Peter Laird, MD

It is a battle in a very real sense. I have learned that the many times I spoke up in my first dialysis unit, retaliation always comes next in one form or another. You pick your battles carefully and with tactics in mind literally when you enter the arena of American dialysis. I will bring up the issue with my nephrologist who runs the unit at my next monthly visit.

Thank you for all that you do. Prepare for your own battles that are all to soon to come as well MooseMom. I believe you already have but be diligent so that you don't stand before mean men.

Bill Peckham

You do you have to pick your battles.

As for me I've been taking a break. After many years of engagement I just see the same discussions happening again and again, and frankly I feel disappointed in the entities we call the CKD industry, including the non profits and patients groups. It's like a Möbius loop of advocacy.

Coming soon: shorter runs because hemodiafiltration does such a great job - sigh.

Carry on Peter, I'm on hiatus.

Peter Laird, MD

Bill, I look forward to the day we can both tag team them once again. At least I have escaped your red pencil.

I am actually a little more hopeful than a couple of years ago, but we will have to wait and see how the market forces shape the dialysis of tomorrow. There may be hope and yes, it is very difficult as you know to write something that you or others haven't already written. However, it won't happen until CMS positions payments tied to incentives for keeping people out of the hospital. There is a huge amount of money that could be saved by the entire system that goes uncollected every year. Worse, is the number of people that could still be alive that aren't.

Bill Peckham

I would say that payment is aligned now; it is the providers who are not taking advantage of the opportunities to provide higher doses of dialysis and thereby save Part A spending.

And Peter I wouldn't want people to think that your characterization of my TEP experience is based on my report, because that is not how I remember it. I remember being deeply over my head.

Peter Laird, MD

So was everyone else in the room, they just didn't let on. LOL.

Roberta Mikles BA RN

However, it won't happen until CMS positions payments tied to incentives for keeping people out of the hospital. There is a huge amount of money that could be saved by the entire system that goes uncollected every year. Worse, is the number of people that could still be alive that aren't.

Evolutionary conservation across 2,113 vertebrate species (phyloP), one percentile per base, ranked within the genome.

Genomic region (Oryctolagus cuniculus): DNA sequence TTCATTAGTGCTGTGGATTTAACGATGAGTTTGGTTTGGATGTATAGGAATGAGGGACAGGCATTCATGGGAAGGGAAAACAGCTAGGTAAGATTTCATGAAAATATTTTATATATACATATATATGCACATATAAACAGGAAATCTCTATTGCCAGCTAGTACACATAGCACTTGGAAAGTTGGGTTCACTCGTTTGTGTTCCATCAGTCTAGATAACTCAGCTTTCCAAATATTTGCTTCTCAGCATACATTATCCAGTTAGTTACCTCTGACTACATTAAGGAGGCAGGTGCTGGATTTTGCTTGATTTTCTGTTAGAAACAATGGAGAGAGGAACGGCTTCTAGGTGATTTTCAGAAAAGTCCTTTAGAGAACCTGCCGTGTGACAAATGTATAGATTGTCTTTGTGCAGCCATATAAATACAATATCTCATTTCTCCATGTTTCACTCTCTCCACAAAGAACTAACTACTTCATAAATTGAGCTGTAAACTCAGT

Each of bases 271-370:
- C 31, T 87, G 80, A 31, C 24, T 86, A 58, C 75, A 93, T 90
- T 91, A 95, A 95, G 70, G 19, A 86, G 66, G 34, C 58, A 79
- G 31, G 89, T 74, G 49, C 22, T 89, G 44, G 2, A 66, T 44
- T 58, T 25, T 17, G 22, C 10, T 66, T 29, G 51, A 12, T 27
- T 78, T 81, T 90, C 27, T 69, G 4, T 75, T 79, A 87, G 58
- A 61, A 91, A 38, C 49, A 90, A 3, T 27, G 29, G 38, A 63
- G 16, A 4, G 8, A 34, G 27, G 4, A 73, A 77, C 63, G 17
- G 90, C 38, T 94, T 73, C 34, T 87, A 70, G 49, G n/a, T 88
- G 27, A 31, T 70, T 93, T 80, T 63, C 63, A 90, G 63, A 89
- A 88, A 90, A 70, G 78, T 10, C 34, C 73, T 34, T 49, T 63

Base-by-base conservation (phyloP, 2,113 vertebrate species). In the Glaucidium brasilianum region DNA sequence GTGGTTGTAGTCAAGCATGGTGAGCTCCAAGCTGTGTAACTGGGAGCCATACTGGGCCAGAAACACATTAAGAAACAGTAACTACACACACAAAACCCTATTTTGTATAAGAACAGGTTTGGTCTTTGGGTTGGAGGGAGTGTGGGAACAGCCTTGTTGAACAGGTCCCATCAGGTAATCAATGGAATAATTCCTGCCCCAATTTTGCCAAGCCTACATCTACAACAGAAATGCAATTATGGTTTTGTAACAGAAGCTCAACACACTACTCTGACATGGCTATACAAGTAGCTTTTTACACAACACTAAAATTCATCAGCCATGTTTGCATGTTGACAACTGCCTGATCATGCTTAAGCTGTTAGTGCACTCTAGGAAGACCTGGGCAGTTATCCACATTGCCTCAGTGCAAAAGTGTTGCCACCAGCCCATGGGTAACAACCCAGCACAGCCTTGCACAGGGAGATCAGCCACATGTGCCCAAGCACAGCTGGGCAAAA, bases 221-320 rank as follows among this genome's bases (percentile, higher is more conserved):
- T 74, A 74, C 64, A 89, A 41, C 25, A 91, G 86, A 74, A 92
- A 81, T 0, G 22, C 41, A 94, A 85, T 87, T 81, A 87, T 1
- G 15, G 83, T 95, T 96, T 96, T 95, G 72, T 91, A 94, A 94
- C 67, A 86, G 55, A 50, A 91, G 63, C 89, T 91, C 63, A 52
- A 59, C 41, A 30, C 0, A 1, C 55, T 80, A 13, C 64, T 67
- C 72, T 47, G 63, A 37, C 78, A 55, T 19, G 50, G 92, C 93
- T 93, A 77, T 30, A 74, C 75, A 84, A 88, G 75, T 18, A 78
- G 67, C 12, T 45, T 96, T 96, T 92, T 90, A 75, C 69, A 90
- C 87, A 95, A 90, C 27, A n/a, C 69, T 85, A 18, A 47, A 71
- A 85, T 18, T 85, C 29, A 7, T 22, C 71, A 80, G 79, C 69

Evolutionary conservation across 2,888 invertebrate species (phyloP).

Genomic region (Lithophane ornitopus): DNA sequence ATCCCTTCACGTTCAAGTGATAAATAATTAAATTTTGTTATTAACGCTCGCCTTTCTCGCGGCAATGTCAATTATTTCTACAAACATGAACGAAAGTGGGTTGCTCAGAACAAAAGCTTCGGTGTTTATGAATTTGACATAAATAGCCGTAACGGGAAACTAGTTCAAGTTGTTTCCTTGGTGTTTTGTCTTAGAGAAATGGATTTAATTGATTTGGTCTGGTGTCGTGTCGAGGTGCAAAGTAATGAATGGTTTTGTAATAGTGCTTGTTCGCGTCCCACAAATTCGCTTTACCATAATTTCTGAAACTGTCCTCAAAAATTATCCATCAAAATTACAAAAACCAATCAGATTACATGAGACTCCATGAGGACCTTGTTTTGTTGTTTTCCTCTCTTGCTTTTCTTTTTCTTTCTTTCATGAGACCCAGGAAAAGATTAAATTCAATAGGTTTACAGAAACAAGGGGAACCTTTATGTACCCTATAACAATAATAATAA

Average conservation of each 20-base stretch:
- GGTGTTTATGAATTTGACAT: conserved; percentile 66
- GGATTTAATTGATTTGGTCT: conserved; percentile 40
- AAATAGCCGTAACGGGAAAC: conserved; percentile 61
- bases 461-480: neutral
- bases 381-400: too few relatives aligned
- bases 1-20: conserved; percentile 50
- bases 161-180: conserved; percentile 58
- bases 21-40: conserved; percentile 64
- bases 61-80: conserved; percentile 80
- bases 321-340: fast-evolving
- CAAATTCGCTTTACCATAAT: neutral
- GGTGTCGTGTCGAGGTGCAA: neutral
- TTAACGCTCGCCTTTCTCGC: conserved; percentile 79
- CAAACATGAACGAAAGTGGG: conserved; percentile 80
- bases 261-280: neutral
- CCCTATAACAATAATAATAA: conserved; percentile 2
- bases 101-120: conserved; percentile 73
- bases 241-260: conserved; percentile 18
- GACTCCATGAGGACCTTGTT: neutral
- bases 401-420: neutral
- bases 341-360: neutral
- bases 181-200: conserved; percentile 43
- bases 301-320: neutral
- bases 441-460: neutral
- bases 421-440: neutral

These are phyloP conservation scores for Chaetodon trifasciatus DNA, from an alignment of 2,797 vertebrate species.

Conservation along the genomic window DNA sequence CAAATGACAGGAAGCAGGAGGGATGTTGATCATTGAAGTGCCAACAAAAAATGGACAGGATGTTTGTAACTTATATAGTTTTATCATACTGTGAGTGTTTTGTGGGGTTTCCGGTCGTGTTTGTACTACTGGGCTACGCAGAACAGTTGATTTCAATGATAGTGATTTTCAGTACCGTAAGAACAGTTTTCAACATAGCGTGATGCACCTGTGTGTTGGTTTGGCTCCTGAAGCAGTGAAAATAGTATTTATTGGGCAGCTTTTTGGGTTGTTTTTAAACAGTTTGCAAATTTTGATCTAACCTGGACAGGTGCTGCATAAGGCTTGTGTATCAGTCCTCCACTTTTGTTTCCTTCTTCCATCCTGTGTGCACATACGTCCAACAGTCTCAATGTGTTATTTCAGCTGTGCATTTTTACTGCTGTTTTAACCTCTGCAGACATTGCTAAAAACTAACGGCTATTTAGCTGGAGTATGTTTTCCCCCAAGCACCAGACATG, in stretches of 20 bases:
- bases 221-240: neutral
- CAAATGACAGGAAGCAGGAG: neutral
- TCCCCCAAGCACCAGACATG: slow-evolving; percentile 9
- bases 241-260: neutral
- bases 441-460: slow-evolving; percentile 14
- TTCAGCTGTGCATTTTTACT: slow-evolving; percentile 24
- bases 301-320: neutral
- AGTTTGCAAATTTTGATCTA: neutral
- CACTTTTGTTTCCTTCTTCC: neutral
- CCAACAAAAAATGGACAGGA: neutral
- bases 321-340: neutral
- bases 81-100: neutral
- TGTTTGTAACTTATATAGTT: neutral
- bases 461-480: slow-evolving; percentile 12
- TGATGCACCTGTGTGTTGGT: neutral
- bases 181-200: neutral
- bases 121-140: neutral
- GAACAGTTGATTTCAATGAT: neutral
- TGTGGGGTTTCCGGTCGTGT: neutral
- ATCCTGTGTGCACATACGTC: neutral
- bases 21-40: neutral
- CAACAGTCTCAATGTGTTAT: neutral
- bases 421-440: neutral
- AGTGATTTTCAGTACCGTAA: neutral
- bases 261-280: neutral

Peter, your above statement is so very true. I have been, for seven years, trying to get someone to look at the incenter care which results in hospitalizations and deaths....and, yes, if there was tied payments to incidents that cause hospitalizations, etc., perhaps things would be different.
Roberta Mikles


I've been wondering where you've been, Bill. Where's "hiatus"? Sounds restful

Bill Peckham

The nature of the bundle means there is an incentive now to keep people out of the hospital.

If dialyzors are hospitalized then units don't get fully reimbursed for services such as monthly lab testing and the administrattion of iron.

Peter Laird, MD

Dear Moosemom, I believe Bill is planning his next world cruise to Antarctica and South America to become the first person to dialyze on seven continents. Five down, two to go!!

Roberta mikles

Unless staff are really educated and trained, mistakes will continue that result in hospital admissions
Roberta Mikles


Peter, Roberta & Bill:

Thanks so much for saving my sanity. I'm an NP with an MPH who was a research dietitian. I starting helping an HD unit affliated with a tier one University. Unfortunately it got to be too much because of the for profit momentum and I left.

There were arguments regarding staffing for RNs, MSWs & the conditions for our techs. The for profits have made their lives difficult & they are incentivized to " sign patients up" for affiliate pharmacies. Of course, they now have less pharmacists monitoring patients as well.

I just heard a speaker on Medicare fraud this weekend. According to Dr. Sheetz, the majority of fraud comes from the for profits. That includes proprietary HD, hospice, hospitals and SNIFs.

If you have ideas that could improve Medicare oversight for these areas, please let me know. My email is kheffe50@gmail.com. In addition Peter, have you considered testifying to the RPA?